Murk Jansen metaphyseal chondrodysplasia is a highly uncommon autosomal dominant skeletal abnormality characterized by short-limbed low height caused by significant metaphyseal abnormalities frequently diagnosed in infancy. Consequently, afflicted people have extremely small legs, arms, and height, which generally manifests throughout infancy. Other bones in the body, notably those in the feet and hands, might be influenced by bone growth and abnormal cartilage. A mutation in the PTH1R gene causes Murk Jansen metaphyseal. A spontaneous mutation causes most instances, and heredity is autosomal dominant.

Furthermore, newborns with Murk Jansen metaphyseal chondrodysplasia might have distinctive facial deformities as well as various skeletal anomalies. Children who are affected might display gradual rigidity and inflammation of multiple joints, as well as an odd waddling gait and crouching posture. Affected people may also ultimately acquire unusually hardened bones, particularly in the back of the skull, resulting in blindness and hearing loss in certain circumstances.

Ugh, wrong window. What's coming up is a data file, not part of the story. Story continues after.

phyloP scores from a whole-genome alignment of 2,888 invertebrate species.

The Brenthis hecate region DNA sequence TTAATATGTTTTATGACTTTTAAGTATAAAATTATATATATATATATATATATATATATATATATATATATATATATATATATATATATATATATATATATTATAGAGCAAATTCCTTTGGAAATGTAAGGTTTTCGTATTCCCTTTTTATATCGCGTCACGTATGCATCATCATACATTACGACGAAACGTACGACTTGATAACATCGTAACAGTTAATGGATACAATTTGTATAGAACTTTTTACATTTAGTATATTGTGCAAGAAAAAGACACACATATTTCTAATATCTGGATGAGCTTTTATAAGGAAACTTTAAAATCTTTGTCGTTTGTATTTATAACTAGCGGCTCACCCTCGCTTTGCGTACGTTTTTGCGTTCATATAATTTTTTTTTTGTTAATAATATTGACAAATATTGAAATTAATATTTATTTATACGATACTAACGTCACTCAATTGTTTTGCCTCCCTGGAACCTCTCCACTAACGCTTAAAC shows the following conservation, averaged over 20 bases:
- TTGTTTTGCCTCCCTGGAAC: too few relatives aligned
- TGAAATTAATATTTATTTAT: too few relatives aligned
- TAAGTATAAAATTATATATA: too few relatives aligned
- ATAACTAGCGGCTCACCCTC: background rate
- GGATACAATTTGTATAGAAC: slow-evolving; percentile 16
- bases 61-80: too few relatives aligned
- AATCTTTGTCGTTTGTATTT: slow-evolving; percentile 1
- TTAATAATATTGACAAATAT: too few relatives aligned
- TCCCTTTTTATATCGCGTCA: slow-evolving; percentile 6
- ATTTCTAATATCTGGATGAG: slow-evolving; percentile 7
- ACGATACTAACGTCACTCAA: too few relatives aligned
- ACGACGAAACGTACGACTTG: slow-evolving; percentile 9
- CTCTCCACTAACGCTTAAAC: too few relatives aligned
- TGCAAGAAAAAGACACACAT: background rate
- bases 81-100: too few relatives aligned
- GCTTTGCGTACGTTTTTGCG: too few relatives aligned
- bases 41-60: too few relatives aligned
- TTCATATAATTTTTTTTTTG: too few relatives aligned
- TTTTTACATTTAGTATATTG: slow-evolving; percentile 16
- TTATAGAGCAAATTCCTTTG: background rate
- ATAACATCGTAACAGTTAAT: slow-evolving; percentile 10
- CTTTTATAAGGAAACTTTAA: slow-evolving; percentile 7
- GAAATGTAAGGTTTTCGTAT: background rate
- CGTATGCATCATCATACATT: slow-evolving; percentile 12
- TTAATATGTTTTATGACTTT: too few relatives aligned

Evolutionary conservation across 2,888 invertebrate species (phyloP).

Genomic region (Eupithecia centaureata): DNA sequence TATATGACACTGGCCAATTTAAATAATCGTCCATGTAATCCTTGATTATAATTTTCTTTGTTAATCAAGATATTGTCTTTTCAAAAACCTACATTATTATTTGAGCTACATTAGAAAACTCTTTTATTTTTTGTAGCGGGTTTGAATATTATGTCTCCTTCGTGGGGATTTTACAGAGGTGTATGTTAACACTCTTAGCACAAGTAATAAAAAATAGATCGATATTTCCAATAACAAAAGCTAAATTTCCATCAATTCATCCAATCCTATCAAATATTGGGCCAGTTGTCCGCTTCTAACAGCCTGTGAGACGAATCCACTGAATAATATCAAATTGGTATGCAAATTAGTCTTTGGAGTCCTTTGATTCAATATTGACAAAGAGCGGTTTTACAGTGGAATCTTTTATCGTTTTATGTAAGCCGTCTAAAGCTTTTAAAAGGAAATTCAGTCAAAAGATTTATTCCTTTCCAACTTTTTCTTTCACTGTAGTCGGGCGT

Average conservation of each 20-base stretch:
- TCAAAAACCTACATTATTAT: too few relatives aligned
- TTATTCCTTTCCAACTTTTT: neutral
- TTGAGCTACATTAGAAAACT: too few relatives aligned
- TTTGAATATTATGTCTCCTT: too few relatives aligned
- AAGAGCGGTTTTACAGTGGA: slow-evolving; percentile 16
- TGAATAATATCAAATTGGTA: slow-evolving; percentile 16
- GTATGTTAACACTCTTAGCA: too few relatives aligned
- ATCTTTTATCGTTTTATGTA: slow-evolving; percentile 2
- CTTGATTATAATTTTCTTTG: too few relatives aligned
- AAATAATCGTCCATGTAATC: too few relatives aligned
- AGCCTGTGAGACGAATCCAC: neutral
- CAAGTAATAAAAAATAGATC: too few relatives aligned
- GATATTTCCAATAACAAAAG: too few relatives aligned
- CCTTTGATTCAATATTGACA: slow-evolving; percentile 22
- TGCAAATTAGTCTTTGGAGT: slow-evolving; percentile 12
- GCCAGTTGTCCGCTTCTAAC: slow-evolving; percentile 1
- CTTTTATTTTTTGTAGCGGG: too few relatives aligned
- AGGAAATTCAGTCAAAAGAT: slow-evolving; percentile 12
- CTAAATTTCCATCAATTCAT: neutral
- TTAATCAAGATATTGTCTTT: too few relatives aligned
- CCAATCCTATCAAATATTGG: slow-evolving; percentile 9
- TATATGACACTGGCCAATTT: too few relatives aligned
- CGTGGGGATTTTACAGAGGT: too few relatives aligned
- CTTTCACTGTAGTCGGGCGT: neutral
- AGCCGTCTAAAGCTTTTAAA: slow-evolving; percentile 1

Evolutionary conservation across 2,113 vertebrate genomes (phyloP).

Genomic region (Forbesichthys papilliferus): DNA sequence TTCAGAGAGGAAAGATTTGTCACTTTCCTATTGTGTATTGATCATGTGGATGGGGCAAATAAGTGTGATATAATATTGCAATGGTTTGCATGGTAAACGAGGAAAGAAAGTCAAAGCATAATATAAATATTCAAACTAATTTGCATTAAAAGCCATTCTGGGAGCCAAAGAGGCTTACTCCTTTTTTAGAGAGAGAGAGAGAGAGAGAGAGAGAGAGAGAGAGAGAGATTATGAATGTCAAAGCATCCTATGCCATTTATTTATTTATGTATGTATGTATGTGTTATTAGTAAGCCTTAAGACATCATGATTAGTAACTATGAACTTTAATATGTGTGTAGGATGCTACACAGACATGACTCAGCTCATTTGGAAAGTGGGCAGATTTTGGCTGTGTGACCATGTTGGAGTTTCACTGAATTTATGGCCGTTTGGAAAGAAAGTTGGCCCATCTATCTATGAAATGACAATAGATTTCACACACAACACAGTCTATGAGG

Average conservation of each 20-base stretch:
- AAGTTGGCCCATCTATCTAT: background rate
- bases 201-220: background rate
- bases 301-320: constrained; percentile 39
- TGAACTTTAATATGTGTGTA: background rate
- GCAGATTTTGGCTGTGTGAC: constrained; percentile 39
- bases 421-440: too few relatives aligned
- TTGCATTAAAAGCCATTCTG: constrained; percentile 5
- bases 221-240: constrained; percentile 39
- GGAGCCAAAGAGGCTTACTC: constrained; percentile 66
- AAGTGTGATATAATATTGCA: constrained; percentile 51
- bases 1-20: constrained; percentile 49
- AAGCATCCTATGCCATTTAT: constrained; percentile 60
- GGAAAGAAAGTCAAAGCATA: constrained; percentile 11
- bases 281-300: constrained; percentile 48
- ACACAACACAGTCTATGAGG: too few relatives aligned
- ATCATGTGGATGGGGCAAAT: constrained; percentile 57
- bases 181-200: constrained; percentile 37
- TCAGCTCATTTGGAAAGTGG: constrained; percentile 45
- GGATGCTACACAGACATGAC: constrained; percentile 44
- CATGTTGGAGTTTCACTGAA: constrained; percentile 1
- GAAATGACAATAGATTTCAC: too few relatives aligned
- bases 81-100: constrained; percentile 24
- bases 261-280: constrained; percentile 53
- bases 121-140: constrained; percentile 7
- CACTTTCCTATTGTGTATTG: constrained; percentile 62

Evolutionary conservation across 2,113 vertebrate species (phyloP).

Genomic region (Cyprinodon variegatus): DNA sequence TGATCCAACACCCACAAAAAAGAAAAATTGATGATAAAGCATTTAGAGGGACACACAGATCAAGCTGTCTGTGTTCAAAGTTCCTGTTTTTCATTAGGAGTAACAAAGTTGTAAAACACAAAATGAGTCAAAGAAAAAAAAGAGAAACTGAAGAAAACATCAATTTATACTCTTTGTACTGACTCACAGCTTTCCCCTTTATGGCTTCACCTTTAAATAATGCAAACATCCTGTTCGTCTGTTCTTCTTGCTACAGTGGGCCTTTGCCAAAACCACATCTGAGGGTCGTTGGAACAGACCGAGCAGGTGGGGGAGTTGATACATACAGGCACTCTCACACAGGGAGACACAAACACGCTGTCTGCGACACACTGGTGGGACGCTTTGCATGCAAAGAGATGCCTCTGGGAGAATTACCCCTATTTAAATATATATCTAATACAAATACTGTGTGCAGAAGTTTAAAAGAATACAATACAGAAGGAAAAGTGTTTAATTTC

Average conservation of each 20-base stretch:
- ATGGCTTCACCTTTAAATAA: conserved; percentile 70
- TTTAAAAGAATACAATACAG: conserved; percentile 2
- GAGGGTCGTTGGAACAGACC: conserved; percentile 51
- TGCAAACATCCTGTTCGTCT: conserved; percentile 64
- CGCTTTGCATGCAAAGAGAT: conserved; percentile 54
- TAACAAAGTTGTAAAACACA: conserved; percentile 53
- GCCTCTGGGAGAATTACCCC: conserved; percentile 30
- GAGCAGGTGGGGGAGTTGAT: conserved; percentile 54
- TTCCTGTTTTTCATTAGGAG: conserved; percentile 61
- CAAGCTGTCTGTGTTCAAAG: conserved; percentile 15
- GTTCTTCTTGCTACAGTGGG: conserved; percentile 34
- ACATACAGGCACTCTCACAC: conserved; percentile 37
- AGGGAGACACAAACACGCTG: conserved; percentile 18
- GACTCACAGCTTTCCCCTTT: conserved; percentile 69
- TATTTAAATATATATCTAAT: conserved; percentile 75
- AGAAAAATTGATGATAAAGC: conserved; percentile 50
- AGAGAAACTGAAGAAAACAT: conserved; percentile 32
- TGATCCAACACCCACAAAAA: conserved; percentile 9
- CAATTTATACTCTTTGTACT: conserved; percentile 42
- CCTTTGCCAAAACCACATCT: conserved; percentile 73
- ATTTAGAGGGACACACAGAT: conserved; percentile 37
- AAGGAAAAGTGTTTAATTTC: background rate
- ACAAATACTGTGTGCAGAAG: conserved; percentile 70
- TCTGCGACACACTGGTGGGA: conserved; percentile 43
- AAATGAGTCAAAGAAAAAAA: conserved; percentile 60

Murk Jansen metaphyseal chondrodysplasia can exhibit the following symptoms, especially during childhood.

  • Waddling gait
  • Thick skull base  
  • Short ribs
  • Long, short bone
  • Extreme short stature  
  • Proptosis
  • Notable supraorbital arches in adults  
  • Pathologic fracture 
  • Osteopenia  
  • Nephrocalcinosis
  • Misalignment of teeth  
  • Micrognathia
  • Metaphyseal cupping
  • Metaphyseal chondrodysplasia
  • Knee flexion contracture
  • Hypophosphatemia
  • Hypoparathyroidism
  • Hypertelorism
  • Hyperphosphaturia
  • Hypercalciuria
  • Hypercalcemia
  • Hip contracture
  • Hearing problem
  • Elevated alkaline phosphatase  
  • Clubbing of fingers
  • Clinodactyly of the 5th finger  
  • Choanal stenosis  
  • Choanal atresia
  • Brachycephaly
  • Bowing of the long bones


Physical traits and symptoms are used to make a diagnosis of Murk Jansen metaphyseal chondrodysplasia, which is usually done throughout infancy or early childhood.

  • Postnatal development of extremely low stature with joint problems elicited clinically. 
  • The radiologic signals change with age, displaying diffused radiolucency at conception, uneven calcification in youth, and bulbous deformities of the long bone extremity.
  • X-rays might indicate aberrant growth of the bulbous ends of the leg bones’ metaphyses. 
  • Diagnostic tests for hypercalcemia and hypercalciuria are also helpful.


There is no recognized therapy or treatment for Murk Jansen metaphyseal, while several researchers have attempted to reduce hypercalcemia using different kinds of bisphosphonates.

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